How Entrepreneurs Can Avoid Burnout

Wednesday Jan 29, 2014 by Mike Iamele - Corporate Wellness Coach

You don’t have to look too far in Boston to see a burnt out entrepreneur. Blood-shot eyes, unshaven stubble, and eyes glued to a computer screen run amuck in this city.

With funding woes, competitive pressures, and a surplus of tasks on the to-do list, burn out is almost considered inevitable. At some time in your career as an entrepreneur, you can come to expect burn out. You can expect to be pulling-out-your-hair stressed, living-off-Cheetos unhealthy, and lacking any form of a personal life.

That’s the life of an entrepreneur.

But you didn’t leave your 9-5 just to develop acid-reflux and a mean case of anxiety. You did it because you wanted to change the world. You did it because you couldn’t go an entire night without rattling on about your latest idea. You did it because you were too passionate not to.

So why burn yourself out before you can achieve your dreams?

Don’t get me wrong—being an entrepreneur is tough. You’re building something entirely new from scratch. But it’s even more enjoyable when you can cross that finish line in one piece.

Want to skip that whole burnout period and just get to the fun stuff now? Follow these five tips:

1.  Start a Morning Routine.  What’s the first thing you do in the morning? Check customer e-mails? Look at web traffic? How you start your morning sets the tone for your day.  How you live your days sets the tone for your life.

Whether it’s working out, journaling, meditation, cooking a hearty breakfast, or just going for a walk, a morning routine will force you to focus on yourself, will give you a daily reset button, and will teach you how to stop being a perfectionist. It’s hard to strive for perfection when you’re doing the same thing every day. Don’t run well today? No problem—you’re going to get up and do it again tomorrow. 

2.  Set Boundaries.  Boundaries are the blueprint for your life. They’re the conscious rules for time management. They say exactly what you’re willing to put up with, when you’re willing to work, and what your priorities are.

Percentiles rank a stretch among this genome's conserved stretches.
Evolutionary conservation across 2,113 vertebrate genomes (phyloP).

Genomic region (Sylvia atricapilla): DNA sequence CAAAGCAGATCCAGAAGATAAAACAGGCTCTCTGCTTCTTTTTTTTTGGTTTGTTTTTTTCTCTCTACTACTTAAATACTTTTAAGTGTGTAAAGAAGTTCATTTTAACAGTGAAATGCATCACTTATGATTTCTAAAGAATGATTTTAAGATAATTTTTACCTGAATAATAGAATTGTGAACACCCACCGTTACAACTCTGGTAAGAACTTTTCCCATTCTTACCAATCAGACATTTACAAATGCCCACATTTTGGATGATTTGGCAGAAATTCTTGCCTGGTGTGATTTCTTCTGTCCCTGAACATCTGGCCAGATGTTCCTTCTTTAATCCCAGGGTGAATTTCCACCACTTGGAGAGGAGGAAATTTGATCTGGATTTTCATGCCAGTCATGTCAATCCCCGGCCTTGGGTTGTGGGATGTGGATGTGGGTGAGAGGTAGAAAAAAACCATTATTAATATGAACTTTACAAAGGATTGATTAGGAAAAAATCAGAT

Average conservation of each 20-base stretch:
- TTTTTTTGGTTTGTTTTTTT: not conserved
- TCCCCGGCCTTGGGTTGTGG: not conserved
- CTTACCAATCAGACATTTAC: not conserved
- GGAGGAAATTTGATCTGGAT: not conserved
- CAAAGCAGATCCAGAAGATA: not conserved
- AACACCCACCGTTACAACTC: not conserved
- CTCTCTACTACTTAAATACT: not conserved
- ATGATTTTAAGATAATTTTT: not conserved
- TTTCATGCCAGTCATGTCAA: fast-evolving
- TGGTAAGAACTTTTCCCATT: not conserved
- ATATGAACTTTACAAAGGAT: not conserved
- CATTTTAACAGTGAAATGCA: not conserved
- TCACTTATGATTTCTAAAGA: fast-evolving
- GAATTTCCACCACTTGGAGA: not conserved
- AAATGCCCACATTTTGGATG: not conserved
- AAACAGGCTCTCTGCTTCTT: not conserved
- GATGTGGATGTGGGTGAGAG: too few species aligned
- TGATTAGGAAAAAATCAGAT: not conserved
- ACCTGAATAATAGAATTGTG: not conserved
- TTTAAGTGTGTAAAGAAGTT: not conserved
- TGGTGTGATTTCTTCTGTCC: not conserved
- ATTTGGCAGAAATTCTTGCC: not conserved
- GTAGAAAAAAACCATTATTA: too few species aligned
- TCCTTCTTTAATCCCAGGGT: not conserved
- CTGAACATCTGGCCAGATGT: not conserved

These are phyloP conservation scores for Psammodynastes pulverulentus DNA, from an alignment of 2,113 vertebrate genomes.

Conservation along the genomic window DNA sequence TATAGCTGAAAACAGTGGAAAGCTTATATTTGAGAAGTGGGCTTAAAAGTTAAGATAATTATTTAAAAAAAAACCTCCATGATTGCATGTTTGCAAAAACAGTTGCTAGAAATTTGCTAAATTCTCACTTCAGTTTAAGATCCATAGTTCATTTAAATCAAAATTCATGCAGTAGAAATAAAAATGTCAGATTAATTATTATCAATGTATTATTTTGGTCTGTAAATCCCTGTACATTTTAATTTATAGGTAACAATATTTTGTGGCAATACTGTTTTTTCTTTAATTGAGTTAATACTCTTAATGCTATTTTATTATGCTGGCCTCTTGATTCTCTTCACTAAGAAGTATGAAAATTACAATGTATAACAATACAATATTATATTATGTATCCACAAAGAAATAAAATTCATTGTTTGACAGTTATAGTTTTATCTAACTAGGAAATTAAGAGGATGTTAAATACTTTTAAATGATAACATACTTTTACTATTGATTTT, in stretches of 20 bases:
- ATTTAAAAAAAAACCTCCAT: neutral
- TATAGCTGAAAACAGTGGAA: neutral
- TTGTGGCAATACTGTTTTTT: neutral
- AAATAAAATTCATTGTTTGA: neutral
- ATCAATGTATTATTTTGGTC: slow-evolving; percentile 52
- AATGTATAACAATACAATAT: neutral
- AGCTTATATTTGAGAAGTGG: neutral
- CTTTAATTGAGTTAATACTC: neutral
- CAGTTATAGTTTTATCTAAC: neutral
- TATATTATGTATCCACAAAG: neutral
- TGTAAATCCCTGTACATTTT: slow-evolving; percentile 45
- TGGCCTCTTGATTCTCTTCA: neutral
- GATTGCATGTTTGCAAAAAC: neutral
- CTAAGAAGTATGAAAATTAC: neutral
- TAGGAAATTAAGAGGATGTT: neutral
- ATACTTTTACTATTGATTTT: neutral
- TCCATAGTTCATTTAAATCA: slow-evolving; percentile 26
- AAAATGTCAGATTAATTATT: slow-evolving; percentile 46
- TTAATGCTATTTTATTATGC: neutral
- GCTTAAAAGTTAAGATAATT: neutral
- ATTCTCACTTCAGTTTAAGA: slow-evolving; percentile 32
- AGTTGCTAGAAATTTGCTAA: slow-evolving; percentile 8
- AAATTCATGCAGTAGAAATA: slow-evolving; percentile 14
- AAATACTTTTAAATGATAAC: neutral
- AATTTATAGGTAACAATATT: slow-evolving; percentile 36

Instead of limiting the opportunities coming your way, boundaries just focus you on the most promising ones. And you’d be surprised how easily people want to follow your boundaries once you actually set them.

3.  Make Stress Work for You.  Stress isn’t your enemy. In fact, it’s the only thing tightening your muscles, making you more alert, and giving you the energy to meet that deadline.

You’ve got to learn to distinguish between productive and unproductive stress. If you can do something about it, like handle a customer crisis, then it’s working in your favor. If you can’t, like getting stuck in traffic, then it’s a message that you need to drop some obligations or schedule time better so you can be effective at everything you do. 

4.  Treat Yourself.  We’re quick to be tough on ourselves, but not so easy to deliver praise. Celebrate every success, no matter how small. You want to get a massage or spend the afternoon golfing because you worked hard all week? You have my permission. Taking time to revitalize yourself means you’re more effective when you’re back at it.

And treating yourself doesn’t just mean extravagant celebrations. A few well-placed breaks throughout the day will do wonders to keep you on the ball.

5.  Get Really Good at Looking Really Bad.  Stop taking yourself so seriously. You’ll save yourself a lot of time and heartache if you just realize this right now: you’re not perfect and you never will be. No matter how many times you fall off that horse, keep getting back up. But always do it with a laugh.

You’re going to make mistakes. You’re going to look stupid. A lot. Learn to embrace it and enjoy it. It’s all part of the fun of being an entrepreneur. Most people will forget your faux pas, and will like you better for your sense of humor, anyway.

Building a company is a lot of work. Don’t make it any more difficult on yourself than you have to. Have some fun, keep your eye on the long-term goals, and always remember why you’re doing this in the first place.

It’s your passion that is going to get people behind your startup.

Happy people change the world. Burnt out people fuel their own egos.

Now get out there and change the world.

Mike Iamele is a Corporate Wellness Coach, who specializes in helping entrepreneurs and executives manage stress, avoid burnout, and put their energy back into their passions. Catch him at www.bostonwellnesscoach.com, where he writes advice for finding balance every weekday. 

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